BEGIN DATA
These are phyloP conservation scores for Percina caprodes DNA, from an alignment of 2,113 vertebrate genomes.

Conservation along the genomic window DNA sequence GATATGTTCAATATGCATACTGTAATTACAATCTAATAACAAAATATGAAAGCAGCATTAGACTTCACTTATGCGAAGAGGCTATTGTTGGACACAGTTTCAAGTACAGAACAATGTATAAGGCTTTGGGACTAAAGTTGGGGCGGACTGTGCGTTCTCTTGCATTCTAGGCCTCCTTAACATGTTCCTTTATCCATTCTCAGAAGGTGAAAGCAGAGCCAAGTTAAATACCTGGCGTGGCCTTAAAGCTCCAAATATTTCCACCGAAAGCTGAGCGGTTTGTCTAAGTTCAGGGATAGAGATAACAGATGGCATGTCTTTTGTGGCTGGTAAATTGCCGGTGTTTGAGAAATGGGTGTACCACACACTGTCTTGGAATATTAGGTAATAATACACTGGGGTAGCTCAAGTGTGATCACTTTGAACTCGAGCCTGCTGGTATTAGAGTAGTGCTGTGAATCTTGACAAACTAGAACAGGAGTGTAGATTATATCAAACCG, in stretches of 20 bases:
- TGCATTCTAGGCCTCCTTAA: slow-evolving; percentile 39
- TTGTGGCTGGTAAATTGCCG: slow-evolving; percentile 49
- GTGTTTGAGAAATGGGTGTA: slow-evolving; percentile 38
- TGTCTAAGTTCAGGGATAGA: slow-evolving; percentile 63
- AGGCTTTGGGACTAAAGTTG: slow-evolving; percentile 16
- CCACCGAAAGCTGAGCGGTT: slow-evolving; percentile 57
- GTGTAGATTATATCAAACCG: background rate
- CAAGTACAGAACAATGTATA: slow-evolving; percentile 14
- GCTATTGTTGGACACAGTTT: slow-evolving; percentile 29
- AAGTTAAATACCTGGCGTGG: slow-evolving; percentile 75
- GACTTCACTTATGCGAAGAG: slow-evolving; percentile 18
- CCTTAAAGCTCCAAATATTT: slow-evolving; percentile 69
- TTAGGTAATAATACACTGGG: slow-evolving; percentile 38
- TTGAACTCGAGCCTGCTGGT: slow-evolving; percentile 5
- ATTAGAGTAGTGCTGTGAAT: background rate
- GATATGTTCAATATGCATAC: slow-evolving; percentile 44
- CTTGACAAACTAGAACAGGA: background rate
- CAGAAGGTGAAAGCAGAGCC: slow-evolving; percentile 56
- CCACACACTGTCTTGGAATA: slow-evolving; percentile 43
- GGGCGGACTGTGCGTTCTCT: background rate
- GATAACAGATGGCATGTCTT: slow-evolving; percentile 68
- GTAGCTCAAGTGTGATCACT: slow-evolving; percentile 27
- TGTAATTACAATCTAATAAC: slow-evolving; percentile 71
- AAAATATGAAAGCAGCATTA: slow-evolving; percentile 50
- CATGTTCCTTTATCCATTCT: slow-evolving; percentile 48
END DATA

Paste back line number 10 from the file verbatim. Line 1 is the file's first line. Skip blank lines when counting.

- CAAGTACAGAACAATGTATA: slow-evolving; percentile 14